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RTI’s supply agreements boost aero OEM ties

Sep 18, 2013 | 04:34 PM | Frank Haflich

Tags  titanium, RTI International Metals, United Technologies, Pratt & Whitney, Sikorsky Aircraft, Pratt & Whitney Canada, Airbus, Dawne S. Hickton original equipment manufacturer


LOS ANGELES — A series of titanium supply agreements with units of United Technologies Corp. boosts RTI International Metals Inc.’s ties to aerospace original equipment manufacturers (OEMs) and could help RTI land more downstream fabrication work in the future.

RTI said this week it had entered into "long-term titanium mill product supply agreements" with UTC Aerospace Systems, engine builder Pratt & Whitney Canada and Sikorsky Aircraft Corp.

An RTI spokesman said he was unable to disclose the length of the agreements or the amount of material involved.

The agreements involve rotor-quality billet as well as mill products for "various rotary-wing platforms," the latter presumably for Stratford, Conn.-based helicopter builder Sikorsky. One of the major applications of titanium in helicopters is rotor hubs, according to industry observers.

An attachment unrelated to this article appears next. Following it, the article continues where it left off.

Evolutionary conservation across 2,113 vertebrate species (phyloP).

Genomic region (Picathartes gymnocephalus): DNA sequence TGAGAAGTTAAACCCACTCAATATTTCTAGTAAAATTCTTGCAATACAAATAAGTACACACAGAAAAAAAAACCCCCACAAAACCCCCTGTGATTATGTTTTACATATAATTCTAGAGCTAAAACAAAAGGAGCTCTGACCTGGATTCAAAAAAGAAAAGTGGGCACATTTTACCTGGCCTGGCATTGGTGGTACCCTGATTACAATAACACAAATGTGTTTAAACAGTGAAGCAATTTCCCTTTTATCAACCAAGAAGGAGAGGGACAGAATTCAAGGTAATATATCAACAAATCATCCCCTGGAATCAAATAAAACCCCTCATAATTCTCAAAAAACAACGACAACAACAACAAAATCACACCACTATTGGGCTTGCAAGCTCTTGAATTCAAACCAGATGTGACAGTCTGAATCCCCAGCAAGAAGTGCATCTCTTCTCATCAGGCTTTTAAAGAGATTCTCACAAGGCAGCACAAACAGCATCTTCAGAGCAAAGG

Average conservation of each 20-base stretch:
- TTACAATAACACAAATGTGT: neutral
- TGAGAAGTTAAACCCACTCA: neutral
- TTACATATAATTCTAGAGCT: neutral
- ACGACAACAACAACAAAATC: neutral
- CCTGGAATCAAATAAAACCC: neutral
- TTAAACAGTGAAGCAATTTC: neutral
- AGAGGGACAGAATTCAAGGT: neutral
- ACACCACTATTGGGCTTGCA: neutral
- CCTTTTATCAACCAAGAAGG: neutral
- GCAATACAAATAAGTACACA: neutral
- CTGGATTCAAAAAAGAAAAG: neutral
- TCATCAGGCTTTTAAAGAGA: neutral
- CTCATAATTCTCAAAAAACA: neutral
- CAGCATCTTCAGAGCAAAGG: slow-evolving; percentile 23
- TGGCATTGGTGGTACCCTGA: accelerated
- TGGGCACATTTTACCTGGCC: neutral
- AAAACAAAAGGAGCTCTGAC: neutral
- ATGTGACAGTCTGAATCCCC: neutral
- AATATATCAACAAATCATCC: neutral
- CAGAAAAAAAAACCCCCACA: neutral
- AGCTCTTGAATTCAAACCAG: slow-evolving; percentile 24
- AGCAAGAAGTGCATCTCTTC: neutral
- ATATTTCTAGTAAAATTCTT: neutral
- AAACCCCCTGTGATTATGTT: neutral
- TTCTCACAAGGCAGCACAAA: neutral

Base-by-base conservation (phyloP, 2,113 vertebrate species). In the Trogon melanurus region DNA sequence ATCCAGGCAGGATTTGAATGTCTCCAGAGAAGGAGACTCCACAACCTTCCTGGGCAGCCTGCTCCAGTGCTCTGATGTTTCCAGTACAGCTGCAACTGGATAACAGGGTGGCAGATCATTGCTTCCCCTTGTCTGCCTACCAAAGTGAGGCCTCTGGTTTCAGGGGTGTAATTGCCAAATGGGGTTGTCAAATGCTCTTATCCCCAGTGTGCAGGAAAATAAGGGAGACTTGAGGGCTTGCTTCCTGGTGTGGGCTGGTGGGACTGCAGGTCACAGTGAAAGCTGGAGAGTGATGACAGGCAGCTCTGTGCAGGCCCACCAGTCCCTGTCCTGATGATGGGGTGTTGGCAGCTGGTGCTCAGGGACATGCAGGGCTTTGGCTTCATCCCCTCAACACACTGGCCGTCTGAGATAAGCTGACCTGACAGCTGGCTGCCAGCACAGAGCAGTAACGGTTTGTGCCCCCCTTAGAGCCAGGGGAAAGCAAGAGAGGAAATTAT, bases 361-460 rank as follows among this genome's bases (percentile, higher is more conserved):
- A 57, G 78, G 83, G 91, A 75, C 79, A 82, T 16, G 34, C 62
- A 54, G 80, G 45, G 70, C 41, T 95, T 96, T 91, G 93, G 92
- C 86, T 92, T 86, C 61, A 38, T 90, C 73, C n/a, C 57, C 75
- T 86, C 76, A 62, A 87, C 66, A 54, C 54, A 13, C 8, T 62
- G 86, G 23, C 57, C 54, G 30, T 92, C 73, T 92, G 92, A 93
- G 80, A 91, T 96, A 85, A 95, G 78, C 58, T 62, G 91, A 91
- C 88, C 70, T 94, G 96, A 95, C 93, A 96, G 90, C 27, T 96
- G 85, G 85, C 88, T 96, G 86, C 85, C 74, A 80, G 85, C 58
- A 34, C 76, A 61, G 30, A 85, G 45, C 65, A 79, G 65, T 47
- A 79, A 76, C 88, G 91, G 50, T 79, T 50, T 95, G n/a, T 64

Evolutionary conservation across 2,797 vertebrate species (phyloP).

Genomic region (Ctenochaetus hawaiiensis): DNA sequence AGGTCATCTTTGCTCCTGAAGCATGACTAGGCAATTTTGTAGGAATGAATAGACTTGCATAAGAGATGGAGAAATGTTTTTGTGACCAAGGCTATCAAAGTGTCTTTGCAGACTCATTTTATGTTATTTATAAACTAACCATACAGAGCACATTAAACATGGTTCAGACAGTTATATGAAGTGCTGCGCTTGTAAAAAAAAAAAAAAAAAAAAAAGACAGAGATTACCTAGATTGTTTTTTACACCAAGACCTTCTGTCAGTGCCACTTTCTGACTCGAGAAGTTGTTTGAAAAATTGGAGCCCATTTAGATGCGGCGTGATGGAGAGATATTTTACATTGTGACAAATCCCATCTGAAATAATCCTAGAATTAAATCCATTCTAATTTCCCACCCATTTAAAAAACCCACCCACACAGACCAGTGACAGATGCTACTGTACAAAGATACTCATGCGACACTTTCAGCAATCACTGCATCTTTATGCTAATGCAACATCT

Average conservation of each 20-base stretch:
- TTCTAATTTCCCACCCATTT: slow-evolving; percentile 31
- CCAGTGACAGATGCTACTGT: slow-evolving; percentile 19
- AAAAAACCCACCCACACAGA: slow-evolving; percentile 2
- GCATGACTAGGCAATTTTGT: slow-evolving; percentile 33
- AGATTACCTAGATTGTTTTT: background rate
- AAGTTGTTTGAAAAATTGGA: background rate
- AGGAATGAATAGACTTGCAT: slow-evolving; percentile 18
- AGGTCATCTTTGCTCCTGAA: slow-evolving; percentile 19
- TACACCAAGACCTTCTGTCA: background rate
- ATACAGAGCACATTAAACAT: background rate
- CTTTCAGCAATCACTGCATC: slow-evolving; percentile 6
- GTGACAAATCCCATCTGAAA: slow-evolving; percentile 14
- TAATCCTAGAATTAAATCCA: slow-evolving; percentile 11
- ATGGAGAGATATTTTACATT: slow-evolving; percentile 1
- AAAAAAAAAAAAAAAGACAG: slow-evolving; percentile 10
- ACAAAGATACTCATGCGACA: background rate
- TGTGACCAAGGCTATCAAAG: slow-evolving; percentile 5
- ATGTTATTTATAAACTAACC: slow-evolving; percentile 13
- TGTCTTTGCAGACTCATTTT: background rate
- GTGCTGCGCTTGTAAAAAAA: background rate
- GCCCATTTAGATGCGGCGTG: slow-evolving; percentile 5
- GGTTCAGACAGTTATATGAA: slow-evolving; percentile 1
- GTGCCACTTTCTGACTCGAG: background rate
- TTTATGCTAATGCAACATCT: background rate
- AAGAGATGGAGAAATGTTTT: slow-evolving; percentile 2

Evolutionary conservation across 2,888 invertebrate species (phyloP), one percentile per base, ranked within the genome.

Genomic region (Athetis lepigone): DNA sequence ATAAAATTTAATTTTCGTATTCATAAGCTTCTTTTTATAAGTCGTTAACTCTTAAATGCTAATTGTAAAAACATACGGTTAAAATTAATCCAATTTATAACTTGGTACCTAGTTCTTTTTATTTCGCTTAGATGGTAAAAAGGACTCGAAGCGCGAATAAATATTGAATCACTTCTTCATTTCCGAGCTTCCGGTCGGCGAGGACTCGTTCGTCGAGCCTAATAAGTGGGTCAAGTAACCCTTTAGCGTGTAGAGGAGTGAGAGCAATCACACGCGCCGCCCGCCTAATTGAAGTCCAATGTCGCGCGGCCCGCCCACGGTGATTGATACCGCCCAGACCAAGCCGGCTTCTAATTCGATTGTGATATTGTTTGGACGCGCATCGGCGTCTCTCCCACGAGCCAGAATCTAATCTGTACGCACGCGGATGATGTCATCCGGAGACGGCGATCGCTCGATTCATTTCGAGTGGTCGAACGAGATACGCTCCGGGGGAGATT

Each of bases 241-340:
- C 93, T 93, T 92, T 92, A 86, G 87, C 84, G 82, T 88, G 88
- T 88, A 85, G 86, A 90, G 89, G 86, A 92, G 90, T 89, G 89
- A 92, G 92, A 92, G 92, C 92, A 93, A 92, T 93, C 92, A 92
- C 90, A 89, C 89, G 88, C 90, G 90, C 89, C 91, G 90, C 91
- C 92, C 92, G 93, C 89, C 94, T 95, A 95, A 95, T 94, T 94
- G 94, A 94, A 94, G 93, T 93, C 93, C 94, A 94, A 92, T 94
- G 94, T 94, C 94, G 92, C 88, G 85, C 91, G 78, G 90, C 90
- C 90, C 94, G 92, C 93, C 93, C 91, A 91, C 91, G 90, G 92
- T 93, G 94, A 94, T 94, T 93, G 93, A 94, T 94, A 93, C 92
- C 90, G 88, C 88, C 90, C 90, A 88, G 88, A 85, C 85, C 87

RTI also will supply titanium sheet primarily to manufacture engine nacelle components. This would presumably involve the Chula Vista, Calif., operations of UTC Aerospace Systems, which was part of the former Goodrich Corp., acquired by United Technologies last year for $18.4-billion.

A spokesman for Hartford, Conn.-based United Technologies could not be reached for comment.

RTI vice chairwoman, president and chief executive officer Dawne S. Hickton described the agreements in a statement as an "extension and enhancement" of its relationship with United Technologies. In June, Pratt & Whitney Corp., East Hartford, Conn., became the "engine launch customer" for the output of RTI’s new electron beam furnace in Canton, Ohio (amm.com, June 17).

It is unclear whether the long-term agreements will lead RTI to ship more material for United Technologies programs in the short term, since they include mill products previously sold by RTI to "third-party fabricators" under agreements expiring at the end of 2013, according to RTI. Moreover, RTI isn’t necessarily believed to be the only—or the largest—supplier of titanium to the company, and to Pratt & Whitney in particular, under long-term supply agreements.

However, RTI has been emphasizing its role as an "integrated supplier of advanced titanium products and services across the entire supply chain," and has made no secret of its intention to carry its initial mill product relations with OEMs downstream to fabrication operations such as its RTI Claro machining unit in Montreal and, eventually, RTI Remmele Engineering in New Brighton, Minn. (amm.com, Feb. 6).

"We have other capabilities we can offer" in addition to mill products, the RTI spokesman said.

For example, RTI is the largest North American supplier of titanium mill products to Toulouse, France-based aircraft builder Airbus SAS. But Hickton said during a recent earnings conference call that RTI is "now supplying machined parts" for Airbus’ new A350 airliner, according to a transcript of that call.




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